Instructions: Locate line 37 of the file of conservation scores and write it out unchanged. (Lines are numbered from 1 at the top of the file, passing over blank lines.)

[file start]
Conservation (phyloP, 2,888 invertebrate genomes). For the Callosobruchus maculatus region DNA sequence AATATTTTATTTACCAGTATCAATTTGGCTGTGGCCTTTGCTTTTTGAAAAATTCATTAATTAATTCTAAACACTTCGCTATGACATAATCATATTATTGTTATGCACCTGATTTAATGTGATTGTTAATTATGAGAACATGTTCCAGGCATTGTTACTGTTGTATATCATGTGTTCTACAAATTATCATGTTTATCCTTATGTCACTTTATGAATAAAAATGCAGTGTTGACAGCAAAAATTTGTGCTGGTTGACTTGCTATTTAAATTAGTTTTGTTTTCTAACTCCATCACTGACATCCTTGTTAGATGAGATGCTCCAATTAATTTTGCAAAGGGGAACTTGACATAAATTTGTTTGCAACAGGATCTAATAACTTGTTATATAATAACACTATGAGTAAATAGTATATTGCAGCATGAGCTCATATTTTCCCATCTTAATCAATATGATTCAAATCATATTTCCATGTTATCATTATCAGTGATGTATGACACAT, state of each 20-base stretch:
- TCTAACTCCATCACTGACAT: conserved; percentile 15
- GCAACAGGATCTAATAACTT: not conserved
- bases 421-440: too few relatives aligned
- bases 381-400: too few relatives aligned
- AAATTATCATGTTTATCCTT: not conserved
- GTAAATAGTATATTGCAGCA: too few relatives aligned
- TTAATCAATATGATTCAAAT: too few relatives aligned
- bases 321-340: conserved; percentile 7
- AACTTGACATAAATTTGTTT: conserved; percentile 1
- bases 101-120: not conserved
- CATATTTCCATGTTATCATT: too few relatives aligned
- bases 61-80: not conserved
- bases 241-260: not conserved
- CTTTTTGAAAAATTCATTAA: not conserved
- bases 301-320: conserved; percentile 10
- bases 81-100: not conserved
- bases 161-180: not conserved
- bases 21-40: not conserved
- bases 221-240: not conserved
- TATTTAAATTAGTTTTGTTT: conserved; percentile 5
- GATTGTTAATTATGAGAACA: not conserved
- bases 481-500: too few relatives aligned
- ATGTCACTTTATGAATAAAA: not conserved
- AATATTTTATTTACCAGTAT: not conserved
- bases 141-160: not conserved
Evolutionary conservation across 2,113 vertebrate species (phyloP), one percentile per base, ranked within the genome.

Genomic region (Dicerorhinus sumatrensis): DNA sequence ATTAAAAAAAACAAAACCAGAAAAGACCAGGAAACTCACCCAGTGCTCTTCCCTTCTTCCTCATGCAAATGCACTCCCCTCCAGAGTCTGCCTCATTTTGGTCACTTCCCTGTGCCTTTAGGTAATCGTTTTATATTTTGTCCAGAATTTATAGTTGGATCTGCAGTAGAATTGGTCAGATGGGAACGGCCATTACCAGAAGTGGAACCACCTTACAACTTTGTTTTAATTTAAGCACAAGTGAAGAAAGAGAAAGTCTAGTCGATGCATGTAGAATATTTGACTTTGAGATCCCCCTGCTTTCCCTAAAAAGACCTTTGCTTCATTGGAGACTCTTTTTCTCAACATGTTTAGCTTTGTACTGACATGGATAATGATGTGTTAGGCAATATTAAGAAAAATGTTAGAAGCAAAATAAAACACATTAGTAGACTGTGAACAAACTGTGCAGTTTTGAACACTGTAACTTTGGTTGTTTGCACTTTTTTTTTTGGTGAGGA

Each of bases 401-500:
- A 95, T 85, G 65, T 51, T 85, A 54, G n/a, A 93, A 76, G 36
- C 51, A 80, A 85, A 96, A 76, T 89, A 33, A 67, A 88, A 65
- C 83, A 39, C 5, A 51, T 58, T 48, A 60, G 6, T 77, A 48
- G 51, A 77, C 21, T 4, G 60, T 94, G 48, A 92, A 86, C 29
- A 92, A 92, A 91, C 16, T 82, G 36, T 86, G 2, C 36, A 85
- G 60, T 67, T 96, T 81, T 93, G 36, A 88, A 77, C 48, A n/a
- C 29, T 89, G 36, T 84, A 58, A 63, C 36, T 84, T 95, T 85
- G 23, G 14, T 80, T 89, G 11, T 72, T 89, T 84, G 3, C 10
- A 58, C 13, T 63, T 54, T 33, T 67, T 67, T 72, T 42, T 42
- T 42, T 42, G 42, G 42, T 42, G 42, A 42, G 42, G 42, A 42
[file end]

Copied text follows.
- G 23, G 14, T 80, T 89, G 11, T 72, T 89, T 84, G 3, C 10